The Love Motel for Insects

September 19, 2013

Unlike most New Yorkers, Brandon Ballengée wants to spend more time with bugs. At night. In fact, he wants everyone to.  This fall the artist and research biologist, who teaches in the BFA Fine Arts and Humanities and Sciences departments at SVA, is getting his way with an outdoor installation, Love Motel for Insects, in New York’s Central Park.

bug1Ballengée’s installation is part of the exhibition “Notched Bodies: Insects in Contemporary Art,” in which 11 contemporary artists explore the importance of insects through a variety of media. Consisting of enormous sculpted canvases shaped like dragonfly wings and illuminated by ultra-violet lights, the work attracts many species of moths, beetles, Hemiptera (True Bugs) and other nocturnal arthropods.

And what do New Yorkers make of them? “People genuinely seem to enjoying a side of nature many of them have never seen.  Nocturnal arthropods are visually fascinating and tell us a lot about the ecological health of our city,” says Ballengée, who currently teaches The Science of Bugs: An introduction to Arthropodology.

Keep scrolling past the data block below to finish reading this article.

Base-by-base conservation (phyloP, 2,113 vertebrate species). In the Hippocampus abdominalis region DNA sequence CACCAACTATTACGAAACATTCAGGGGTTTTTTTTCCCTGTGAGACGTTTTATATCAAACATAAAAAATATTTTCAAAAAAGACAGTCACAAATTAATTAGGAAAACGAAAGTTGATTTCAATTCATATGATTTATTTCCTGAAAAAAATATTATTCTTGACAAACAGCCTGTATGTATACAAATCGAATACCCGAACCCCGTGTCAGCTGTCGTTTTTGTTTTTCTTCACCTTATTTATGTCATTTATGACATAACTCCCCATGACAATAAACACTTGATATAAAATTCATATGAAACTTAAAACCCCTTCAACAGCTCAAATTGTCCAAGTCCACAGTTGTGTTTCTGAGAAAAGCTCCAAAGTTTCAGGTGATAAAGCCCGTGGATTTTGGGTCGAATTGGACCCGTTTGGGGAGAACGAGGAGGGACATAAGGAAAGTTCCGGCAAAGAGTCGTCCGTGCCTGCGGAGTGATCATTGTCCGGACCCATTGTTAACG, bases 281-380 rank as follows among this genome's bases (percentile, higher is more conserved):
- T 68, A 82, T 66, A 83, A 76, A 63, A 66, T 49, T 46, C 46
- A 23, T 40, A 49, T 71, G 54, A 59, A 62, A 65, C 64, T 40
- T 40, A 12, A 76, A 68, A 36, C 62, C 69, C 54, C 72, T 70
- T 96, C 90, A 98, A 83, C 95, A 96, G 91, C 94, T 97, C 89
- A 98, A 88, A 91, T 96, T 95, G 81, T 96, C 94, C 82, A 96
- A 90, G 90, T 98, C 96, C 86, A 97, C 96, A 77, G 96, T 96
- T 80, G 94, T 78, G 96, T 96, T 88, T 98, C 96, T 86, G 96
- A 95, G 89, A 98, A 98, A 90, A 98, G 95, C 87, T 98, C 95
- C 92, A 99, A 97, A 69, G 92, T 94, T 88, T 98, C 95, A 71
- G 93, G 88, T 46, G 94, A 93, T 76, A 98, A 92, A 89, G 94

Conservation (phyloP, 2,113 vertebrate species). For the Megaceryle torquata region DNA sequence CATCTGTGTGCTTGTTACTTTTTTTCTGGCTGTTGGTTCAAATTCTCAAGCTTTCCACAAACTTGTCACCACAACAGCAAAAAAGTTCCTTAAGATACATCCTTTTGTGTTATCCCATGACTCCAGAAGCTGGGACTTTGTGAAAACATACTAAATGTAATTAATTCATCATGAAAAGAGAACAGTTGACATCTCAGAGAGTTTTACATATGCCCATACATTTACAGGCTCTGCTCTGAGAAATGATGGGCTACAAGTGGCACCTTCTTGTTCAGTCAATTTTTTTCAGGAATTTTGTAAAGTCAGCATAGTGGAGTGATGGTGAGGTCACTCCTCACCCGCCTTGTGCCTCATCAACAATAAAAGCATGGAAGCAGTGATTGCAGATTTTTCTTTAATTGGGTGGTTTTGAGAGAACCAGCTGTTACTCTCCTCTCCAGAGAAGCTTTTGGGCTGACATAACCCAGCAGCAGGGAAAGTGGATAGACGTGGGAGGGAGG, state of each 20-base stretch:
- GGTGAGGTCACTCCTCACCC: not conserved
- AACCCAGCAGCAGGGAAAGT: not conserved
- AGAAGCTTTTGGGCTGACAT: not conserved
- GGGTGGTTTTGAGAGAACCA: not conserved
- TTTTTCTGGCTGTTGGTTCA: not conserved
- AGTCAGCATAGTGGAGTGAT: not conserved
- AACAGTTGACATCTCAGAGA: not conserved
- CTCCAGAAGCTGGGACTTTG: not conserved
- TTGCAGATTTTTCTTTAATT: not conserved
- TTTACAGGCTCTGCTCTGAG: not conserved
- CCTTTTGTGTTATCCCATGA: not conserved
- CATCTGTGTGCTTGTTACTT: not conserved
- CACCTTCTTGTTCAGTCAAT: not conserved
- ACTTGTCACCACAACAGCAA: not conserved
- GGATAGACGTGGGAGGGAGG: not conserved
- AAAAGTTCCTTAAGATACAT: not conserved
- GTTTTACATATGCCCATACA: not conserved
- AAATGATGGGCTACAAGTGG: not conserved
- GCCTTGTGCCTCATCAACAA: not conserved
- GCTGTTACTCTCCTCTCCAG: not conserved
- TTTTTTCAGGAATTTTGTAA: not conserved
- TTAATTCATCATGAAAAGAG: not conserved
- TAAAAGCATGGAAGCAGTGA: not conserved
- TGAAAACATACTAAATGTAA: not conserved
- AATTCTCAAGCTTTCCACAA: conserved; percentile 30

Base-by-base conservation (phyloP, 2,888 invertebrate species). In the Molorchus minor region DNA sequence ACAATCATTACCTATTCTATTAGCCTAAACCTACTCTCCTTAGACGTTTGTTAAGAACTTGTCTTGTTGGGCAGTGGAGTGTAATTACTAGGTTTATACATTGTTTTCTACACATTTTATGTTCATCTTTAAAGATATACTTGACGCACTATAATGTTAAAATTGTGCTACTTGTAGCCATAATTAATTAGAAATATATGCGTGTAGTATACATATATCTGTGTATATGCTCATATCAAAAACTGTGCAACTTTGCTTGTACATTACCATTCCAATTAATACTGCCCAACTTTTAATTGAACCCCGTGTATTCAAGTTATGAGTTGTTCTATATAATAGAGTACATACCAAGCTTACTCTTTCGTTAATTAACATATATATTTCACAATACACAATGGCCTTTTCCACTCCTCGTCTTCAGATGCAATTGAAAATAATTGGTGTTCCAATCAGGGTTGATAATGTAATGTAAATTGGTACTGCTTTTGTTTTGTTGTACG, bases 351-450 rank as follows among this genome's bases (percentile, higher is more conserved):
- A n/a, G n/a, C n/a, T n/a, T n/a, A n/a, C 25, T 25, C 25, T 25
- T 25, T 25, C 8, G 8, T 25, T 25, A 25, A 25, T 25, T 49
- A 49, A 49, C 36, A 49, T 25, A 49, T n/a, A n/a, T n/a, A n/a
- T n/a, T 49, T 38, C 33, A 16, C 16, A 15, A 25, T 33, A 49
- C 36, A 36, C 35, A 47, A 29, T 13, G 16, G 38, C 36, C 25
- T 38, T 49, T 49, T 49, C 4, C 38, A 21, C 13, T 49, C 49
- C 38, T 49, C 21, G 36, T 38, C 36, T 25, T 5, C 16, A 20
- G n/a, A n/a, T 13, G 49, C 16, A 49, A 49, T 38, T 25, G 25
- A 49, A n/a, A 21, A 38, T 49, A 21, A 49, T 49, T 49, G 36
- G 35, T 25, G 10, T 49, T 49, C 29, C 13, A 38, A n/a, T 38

LoveMotelbyBBLove Motel for Insects is an ongoing series that started in 2001 in Costa Rica, and has since taken the artist to Delhi, London, Venice and Loch Ness (Scotland), among other venues.  The original structures were made from black lights and bed sheets; today, they use ultra-violet lighting on black canvas backgrounds. In creating an opportunity for the public to observe rarely seen and often misunderstood organisms, each installation responds to the ecology specific to its site. The next Love Motel opens in Louisville, Kentucky as part of 2013 The Art and Ideas Festival, and future sites include Argentina, Denmark and Spain.

Love Motel for Insects is on view as part of “Notched Bodies: Insects in Contemporary Art” on the lawn at the Arsenal Gallery, 830 5th Avenue (at 64th) through November 13.

Images: Brandon Ballengée, Love Motel for Insects: Anax Junius Variation, daytime view courtesy NYC Parks; nighttime view courtesy the artist and Ronald Feldman Fine Arts, New York; one of the guests at a 2012 installation in Chelsea, photo Brandon Ballengée .

 

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